The year 1945 saw the most deaths of the Pacific War. Japan’s policy of no surrender was taking a heavy toll on both sides.

Iwo Jima, 1945. From the National Archives.

Hundreds of thousands of men, both Allied and Japanese, had been wounded, killed, or went missing in the battles of Iwo Jima and Okinawa. An estimate of 150,000 civilians had also died at Okinawa. In addition to soldiers, Japanese citizens were being trained to fight in a desperate attempt to make the war as costly for the Allies as possible. The situation was becoming desperate.

The sooner the Americans come, the better… One hundred million die proudly

Japanese propaganda slogan, summer 1945

America was preparing an invasion of the Japanese home islands, Operation DOWNFALL, to begin in November of 1945. What they didn’t know was that Japan expected an invasion and began making counterplans of their own. Post-war analysis estimated the potential casualties from Operation DOWNFALL to be anywhere from 250,000 to 1 million. The stakes were high. The Allies needed a swift end to the war to prevent the heavy death toll and destruction that would occur from the invasion of Japan. With the successful test of the atomic bomb in July 1945, America found their solution.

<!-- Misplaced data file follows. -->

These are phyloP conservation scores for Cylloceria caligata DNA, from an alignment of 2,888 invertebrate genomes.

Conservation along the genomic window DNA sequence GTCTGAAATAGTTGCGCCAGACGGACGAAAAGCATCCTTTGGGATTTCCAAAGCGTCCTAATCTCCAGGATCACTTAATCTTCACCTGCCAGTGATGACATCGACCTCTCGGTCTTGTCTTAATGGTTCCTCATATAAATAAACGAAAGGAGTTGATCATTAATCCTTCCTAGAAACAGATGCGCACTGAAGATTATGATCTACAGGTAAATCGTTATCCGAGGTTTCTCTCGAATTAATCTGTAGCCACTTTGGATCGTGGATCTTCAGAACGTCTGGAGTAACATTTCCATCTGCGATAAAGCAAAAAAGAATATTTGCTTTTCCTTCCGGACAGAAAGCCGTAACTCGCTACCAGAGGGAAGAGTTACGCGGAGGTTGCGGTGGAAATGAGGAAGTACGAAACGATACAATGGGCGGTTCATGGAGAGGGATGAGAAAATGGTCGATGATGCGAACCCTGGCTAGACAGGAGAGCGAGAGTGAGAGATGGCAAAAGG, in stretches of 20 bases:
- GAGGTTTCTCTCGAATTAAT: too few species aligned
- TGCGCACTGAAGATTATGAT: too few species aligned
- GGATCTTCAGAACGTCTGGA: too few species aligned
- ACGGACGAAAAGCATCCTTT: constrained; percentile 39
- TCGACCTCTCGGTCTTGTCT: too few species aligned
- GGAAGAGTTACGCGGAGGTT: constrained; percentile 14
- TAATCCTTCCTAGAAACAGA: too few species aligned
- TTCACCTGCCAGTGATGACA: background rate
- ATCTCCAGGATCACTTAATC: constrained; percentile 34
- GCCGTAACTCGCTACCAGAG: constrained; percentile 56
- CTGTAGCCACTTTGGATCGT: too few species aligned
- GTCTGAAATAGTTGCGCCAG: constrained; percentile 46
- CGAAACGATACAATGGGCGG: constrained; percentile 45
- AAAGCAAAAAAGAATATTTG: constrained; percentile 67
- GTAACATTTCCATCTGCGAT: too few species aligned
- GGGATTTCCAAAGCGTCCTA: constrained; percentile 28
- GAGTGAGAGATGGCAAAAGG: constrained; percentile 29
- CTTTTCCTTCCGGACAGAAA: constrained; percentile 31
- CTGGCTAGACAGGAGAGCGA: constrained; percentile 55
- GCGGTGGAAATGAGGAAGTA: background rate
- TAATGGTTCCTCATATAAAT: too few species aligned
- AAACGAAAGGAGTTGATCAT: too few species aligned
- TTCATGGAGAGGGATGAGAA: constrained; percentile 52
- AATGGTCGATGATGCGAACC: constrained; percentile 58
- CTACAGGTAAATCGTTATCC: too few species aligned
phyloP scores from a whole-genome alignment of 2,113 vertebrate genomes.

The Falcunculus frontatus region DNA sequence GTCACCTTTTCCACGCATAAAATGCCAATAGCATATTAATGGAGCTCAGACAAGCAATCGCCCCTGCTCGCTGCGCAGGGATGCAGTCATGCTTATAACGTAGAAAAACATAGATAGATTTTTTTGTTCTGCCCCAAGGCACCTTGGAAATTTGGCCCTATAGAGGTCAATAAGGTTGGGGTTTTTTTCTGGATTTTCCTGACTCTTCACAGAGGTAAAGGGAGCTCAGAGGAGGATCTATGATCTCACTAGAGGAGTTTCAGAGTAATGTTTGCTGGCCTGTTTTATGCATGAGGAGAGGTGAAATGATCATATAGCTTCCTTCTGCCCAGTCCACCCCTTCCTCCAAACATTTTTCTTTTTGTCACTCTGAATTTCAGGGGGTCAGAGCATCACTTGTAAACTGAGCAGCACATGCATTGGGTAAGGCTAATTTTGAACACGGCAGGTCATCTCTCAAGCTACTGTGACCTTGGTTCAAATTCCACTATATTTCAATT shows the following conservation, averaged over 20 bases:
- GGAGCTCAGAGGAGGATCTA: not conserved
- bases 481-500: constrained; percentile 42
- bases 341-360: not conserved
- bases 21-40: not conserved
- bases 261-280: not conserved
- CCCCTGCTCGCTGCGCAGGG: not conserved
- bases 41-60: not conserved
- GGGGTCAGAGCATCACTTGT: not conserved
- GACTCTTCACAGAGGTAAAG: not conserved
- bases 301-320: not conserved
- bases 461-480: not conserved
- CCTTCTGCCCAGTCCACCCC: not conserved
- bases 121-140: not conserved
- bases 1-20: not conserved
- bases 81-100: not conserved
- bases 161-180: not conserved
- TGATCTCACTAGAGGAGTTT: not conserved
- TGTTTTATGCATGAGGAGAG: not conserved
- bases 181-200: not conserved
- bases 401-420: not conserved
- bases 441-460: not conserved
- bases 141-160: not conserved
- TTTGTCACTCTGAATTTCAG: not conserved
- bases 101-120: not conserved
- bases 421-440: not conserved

• Bomb Pin

  • Bomb Pin

  • Bomb Pin

Bomb Pin

Bomb Fuse Pin from a night incendiary raid on Nagoya, Japan on 17 May 1945. From the service of Barney Franklin Wotipka, who was part of the 40th Air Expeditionary Wing. Similar incendiary raids and strategic bombing missions occurred across Japan as the United States targeted Japanese war production. With many citizens turning their own homes into mini manufacturing plants, the lines between civilian and military assets became blurred. Thousands of civilians were killed in these bombing raids, adding to the heavy death toll. Still, the Japanese refused to surrender.